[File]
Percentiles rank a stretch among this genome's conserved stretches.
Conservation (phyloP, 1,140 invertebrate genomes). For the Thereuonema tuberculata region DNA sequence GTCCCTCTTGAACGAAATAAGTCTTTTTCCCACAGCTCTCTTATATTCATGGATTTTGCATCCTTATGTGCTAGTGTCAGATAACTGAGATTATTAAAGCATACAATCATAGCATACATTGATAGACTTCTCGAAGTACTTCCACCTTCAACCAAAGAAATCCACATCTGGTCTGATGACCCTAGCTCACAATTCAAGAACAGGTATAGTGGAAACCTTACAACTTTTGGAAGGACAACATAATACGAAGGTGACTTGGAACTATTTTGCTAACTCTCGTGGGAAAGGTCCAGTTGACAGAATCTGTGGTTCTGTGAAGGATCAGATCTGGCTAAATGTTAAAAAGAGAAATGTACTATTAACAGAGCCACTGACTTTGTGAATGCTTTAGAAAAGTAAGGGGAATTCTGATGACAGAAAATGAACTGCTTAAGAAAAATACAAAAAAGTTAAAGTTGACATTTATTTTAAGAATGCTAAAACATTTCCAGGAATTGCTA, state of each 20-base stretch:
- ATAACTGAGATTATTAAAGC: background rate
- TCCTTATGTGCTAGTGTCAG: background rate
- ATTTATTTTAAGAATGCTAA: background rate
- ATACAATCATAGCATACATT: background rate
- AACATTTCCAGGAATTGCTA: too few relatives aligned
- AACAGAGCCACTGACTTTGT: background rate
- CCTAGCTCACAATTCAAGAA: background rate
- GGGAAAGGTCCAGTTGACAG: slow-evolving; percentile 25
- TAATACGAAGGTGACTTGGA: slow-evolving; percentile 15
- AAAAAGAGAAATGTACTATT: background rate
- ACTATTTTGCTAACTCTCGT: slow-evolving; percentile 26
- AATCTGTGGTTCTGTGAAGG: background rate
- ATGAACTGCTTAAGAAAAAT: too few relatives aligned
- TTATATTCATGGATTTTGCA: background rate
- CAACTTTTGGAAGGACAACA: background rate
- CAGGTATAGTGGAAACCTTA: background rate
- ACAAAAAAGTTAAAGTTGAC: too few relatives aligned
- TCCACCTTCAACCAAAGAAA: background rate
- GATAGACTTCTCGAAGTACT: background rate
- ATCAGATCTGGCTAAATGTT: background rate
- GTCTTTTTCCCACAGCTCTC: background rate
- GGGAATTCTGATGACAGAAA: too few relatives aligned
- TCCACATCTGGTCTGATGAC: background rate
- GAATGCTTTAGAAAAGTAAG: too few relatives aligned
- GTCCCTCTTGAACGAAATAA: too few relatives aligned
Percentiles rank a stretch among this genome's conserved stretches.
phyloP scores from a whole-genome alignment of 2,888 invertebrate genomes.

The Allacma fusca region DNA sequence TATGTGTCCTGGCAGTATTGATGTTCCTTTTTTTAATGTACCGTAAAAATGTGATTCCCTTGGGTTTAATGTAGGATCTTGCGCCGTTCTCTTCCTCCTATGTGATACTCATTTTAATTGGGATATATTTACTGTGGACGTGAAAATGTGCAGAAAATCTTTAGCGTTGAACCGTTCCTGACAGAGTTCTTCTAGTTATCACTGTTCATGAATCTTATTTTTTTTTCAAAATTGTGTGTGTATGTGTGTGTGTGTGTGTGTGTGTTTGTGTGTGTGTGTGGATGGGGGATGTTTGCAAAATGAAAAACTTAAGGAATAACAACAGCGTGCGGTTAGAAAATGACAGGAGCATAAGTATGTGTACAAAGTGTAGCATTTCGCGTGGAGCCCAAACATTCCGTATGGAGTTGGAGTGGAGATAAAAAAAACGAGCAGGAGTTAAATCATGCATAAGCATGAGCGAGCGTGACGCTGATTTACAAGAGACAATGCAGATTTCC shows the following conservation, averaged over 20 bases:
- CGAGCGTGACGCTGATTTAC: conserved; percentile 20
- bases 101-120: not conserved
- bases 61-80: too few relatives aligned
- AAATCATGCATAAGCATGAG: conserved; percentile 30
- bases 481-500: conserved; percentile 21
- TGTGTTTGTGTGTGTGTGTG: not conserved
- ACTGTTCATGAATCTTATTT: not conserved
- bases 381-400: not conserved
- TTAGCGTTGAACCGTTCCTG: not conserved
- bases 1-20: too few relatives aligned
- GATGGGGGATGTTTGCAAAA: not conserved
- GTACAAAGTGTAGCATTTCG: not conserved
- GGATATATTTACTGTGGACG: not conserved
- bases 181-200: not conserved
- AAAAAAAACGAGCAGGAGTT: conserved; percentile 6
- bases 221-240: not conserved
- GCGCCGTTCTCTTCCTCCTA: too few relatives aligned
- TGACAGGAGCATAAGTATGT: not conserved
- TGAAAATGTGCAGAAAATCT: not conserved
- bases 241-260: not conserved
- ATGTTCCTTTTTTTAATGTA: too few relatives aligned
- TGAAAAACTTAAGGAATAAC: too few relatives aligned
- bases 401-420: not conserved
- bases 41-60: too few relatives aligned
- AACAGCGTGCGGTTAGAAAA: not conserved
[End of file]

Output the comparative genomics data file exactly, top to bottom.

Percentiles rank a stretch among this genome's conserved stretches.
Conservation (phyloP, 1,140 invertebrate genomes). For the Thereuonema tuberculata region DNA sequence GTCCCTCTTGAACGAAATAAGTCTTTTTCCCACAGCTCTCTTATATTCATGGATTTTGCATCCTTATGTGCTAGTGTCAGATAACTGAGATTATTAAAGCATACAATCATAGCATACATTGATAGACTTCTCGAAGTACTTCCACCTTCAACCAAAGAAATCCACATCTGGTCTGATGACCCTAGCTCACAATTCAAGAACAGGTATAGTGGAAACCTTACAACTTTTGGAAGGACAACATAATACGAAGGTGACTTGGAACTATTTTGCTAACTCTCGTGGGAAAGGTCCAGTTGACAGAATCTGTGGTTCTGTGAAGGATCAGATCTGGCTAAATGTTAAAAAGAGAAATGTACTATTAACAGAGCCACTGACTTTGTGAATGCTTTAGAAAAGTAAGGGGAATTCTGATGACAGAAAATGAACTGCTTAAGAAAAATACAAAAAAGTTAAAGTTGACATTTATTTTAAGAATGCTAAAACATTTCCAGGAATTGCTA, state of each 20-base stretch:
- ATAACTGAGATTATTAAAGC: background rate
- TCCTTATGTGCTAGTGTCAG: background rate
- ATTTATTTTAAGAATGCTAA: background rate
- ATACAATCATAGCATACATT: background rate
- AACATTTCCAGGAATTGCTA: too few relatives aligned
- AACAGAGCCACTGACTTTGT: background rate
- CCTAGCTCACAATTCAAGAA: background rate
- GGGAAAGGTCCAGTTGACAG: slow-evolving; percentile 25
- TAATACGAAGGTGACTTGGA: slow-evolving; percentile 15
- AAAAAGAGAAATGTACTATT: background rate
- ACTATTTTGCTAACTCTCGT: slow-evolving; percentile 26
- AATCTGTGGTTCTGTGAAGG: background rate
- ATGAACTGCTTAAGAAAAAT: too few relatives aligned
- TTATATTCATGGATTTTGCA: background rate
- CAACTTTTGGAAGGACAACA: background rate
- CAGGTATAGTGGAAACCTTA: background rate
- ACAAAAAAGTTAAAGTTGAC: too few relatives aligned
- TCCACCTTCAACCAAAGAAA: background rate
- GATAGACTTCTCGAAGTACT: background rate
- ATCAGATCTGGCTAAATGTT: background rate
- GTCTTTTTCCCACAGCTCTC: background rate
- GGGAATTCTGATGACAGAAA: too few relatives aligned
- TCCACATCTGGTCTGATGAC: background rate
- GAATGCTTTAGAAAAGTAAG: too few relatives aligned
- GTCCCTCTTGAACGAAATAA: too few relatives aligned
Percentiles rank a stretch among this genome's conserved stretches.
phyloP scores from a whole-genome alignment of 2,888 invertebrate genomes.

The Allacma fusca region DNA sequence TATGTGTCCTGGCAGTATTGATGTTCCTTTTTTTAATGTACCGTAAAAATGTGATTCCCTTGGGTTTAATGTAGGATCTTGCGCCGTTCTCTTCCTCCTATGTGATACTCATTTTAATTGGGATATATTTACTGTGGACGTGAAAATGTGCAGAAAATCTTTAGCGTTGAACCGTTCCTGACAGAGTTCTTCTAGTTATCACTGTTCATGAATCTTATTTTTTTTTCAAAATTGTGTGTGTATGTGTGTGTGTGTGTGTGTGTGTTTGTGTGTGTGTGTGGATGGGGGATGTTTGCAAAATGAAAAACTTAAGGAATAACAACAGCGTGCGGTTAGAAAATGACAGGAGCATAAGTATGTGTACAAAGTGTAGCATTTCGCGTGGAGCCCAAACATTCCGTATGGAGTTGGAGTGGAGATAAAAAAAACGAGCAGGAGTTAAATCATGCATAAGCATGAGCGAGCGTGACGCTGATTTACAAGAGACAATGCAGATTTCC shows the following conservation, averaged over 20 bases:
- CGAGCGTGACGCTGATTTAC: conserved; percentile 20
- bases 101-120: not conserved
- bases 61-80: too few relatives aligned
- AAATCATGCATAAGCATGAG: conserved; percentile 30
- bases 481-500: conserved; percentile 21
- TGTGTTTGTGTGTGTGTGTG: not conserved
- ACTGTTCATGAATCTTATTT: not conserved
- bases 381-400: not conserved
- TTAGCGTTGAACCGTTCCTG: not conserved
- bases 1-20: too few relatives aligned
- GATGGGGGATGTTTGCAAAA: not conserved
- GTACAAAGTGTAGCATTTCG: not conserved
- GGATATATTTACTGTGGACG: not conserved
- bases 181-200: not conserved
- AAAAAAAACGAGCAGGAGTT: conserved; percentile 6
- bases 221-240: not conserved
- GCGCCGTTCTCTTCCTCCTA: too few relatives aligned
- TGACAGGAGCATAAGTATGT: not conserved
- TGAAAATGTGCAGAAAATCT: not conserved
- bases 241-260: not conserved
- ATGTTCCTTTTTTTAATGTA: too few relatives aligned
- TGAAAAACTTAAGGAATAAC: too few relatives aligned
- bases 401-420: not conserved
- bases 41-60: too few relatives aligned
- AACAGCGTGCGGTTAGAAAA: not conserved